Every time an underrated Christmas movie is acknowledged, an angel gets its wings. Or at least, that’s what we’d like to think after talking about The Preacher’s Wife, a Christmas movie that we enjoyed quite a bit despite it not being one of the big holiday movies everybody watches this time of year. We delve a little bit into why that is, while also lauding the movie’s very ’90s charms. Also, we really stretch out the Little Picks by getting sidetracked by lengthy conversations about Siskel & Ebert and the Pink Floyd discography. It’s the last The Pick of the year, so better savor it like a comfy Christmas morning! Continue reading
I did not share by Apple Music year-end wrap-up thing with anyone this year, since my listening habits are never quite as interesting or eclectic as I want them to be. Also, does anyone really care what indie-famous artist I listened to the most? Anyways, That! Feels Good! by Jessie Ware was my most listened-to album of 2023, which isn’t all that surprising considering just how punchy and deliciously well-crafted the album is. It is quite simply the type of album that begs to be played over and over again, so I made a habit of it back when it came out in late Spring and served as a nice segue into the feel-good vibes of the Summer. Continue reading
One of the fonder music memories I have from 2023 was finally sitting in on one of KEXP’s in-studio sessions when I was in Seattle for the summer. The session I managed to see was for The Mountain Goats, a band that I had a lot more enthusiasm toward hearing than the group of friends I was with.
This seems to speak to the fact that The Mountain Goats appeal to a very particular type of obsessive fan, which I apparently am, having heard probably at least a dozen of their albums. However, the band kind of lost me in the course of their last few releases. They were always a very prolific band, but freed from an equally active touring life, it seems like the pandemic compelled John Darnielle to write even more songs than usual, many of which failed to hook me all that much. This is why I barely recognized any of the songs The Mountain Goats played during their KEXP session, since they were mostly from recent albums that I’d probably give a listen or two at most. Continue reading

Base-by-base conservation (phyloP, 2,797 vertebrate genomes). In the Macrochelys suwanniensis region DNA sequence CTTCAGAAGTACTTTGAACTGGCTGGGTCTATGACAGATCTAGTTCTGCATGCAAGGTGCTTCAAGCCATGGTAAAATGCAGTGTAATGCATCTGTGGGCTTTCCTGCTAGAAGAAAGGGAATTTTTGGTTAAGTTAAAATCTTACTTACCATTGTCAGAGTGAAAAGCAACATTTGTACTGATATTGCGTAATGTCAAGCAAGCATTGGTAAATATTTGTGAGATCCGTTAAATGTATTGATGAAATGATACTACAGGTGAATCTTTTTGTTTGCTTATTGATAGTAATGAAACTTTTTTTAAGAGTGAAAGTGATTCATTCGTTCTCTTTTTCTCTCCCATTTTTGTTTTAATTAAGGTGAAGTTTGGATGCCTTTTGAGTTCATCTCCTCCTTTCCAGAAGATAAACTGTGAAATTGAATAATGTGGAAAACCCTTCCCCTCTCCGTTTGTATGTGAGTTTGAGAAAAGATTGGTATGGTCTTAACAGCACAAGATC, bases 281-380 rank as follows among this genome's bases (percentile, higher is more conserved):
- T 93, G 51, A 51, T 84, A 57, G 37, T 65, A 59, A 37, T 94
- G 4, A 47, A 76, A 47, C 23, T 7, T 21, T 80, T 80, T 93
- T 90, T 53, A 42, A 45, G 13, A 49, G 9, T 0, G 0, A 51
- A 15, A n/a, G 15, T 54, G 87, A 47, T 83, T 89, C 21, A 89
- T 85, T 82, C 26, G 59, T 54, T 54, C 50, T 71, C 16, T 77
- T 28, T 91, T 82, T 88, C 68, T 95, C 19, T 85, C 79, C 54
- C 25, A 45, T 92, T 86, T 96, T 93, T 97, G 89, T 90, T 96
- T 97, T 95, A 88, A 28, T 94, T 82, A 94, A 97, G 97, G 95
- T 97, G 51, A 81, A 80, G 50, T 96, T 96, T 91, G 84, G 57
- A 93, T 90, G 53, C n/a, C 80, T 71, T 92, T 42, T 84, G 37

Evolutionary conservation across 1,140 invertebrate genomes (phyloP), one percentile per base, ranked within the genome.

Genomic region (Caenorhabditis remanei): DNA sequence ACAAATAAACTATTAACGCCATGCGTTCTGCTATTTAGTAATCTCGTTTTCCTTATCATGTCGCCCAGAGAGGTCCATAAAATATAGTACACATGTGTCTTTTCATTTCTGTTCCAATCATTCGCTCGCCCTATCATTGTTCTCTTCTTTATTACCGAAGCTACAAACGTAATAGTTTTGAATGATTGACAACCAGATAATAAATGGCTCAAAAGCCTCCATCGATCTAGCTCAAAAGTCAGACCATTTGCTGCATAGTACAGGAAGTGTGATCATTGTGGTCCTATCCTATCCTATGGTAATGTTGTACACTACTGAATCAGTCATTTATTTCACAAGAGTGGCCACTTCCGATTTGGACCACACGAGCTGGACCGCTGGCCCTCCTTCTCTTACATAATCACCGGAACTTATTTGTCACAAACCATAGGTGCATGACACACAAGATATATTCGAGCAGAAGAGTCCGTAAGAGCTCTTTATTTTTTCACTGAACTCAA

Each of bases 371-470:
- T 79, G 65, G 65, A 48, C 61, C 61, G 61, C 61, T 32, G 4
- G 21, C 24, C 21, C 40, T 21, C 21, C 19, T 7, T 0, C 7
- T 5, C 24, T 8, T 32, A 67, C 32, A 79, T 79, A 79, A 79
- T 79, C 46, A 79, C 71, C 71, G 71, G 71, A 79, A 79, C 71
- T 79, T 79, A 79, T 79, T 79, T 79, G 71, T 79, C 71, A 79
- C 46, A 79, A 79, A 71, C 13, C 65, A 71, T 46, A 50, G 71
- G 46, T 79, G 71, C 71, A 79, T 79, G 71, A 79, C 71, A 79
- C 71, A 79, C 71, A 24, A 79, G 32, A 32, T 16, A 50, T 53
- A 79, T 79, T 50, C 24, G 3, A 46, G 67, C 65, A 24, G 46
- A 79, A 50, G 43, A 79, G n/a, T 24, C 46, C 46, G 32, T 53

Ah, relationships and heartache. Two topics that never seem to grow old in the realm of pop music, and the topics that seem to be most abundant on Jamila Woods’ latest album Water Made Us. To call Water Made Us a concept album feels like a bit of a stretch, but its depictions of break-ups, moving on, and finding yourself lend it to a thematic cohesion at the very least. This was also an attribute of Woods’ last album Legacy! Legacy!, whose songs were inspired by iconic Black cultural figures in varying ways. Though here, she’s turned her gaze inward, and in the process creates something more personal while retaining her inscrutable cool. Continue reading
Well, we’ve once again reached the point in the year that feels like a long slow march toward posting our Top Tens of the year in January. However, as far as December goes each year, I usually take this time to look back at a bunch of albums I haven’t really talked about in reviews or Little Picks on our podcast. Because I’ve been taking a more leisurely approach to reviewing albums, usually in one long monthly or seasonal post, it’s been pretty easy to keep up with talking about the albums that have impressed me this year. However, there have been a few from the last few months that I’ve been enjoying that I haven’t written about yet, and who knows, maybe there’ll be some albums from earlier in the year that I end up checking out and enjoying as various publications’ end-of-the-year lists start to trickle in. Continue reading
We’re back in romantic comedyland, looking once again at Richard Curtis’s wish-fulfillment shenanigans (and another Julia Roberts movie) with a discussion of 1999’s Notting Hill. Even though we split on this one, it’s a fairly cordial conversation full of British accents and debate over the charms (or lack thereof) contained by its co-star Hugh Grant. It may not be a Christmas movie, but it’s still one to put you in that feel-good spirit if you’re willing to just go with its easygoing look at love, fame, and romantic montages. Continue reading
Needless to say, the gap between this latest and our last episode hasn’t been all that… brief. It wasn’t helped by the fact that The Pelican Brief is an overwhelming passable but unremarkable film, and one that pales a bit compared to some of the other John Grisham adaptations that were filling multiplexes in the mid-90s. Still, it gives us a chance to dive into Grisham’s fascinating background and the types of movies that his books inspired, even if this one doesn’t entirely adhere to his distinctly Southern flavor. Continue reading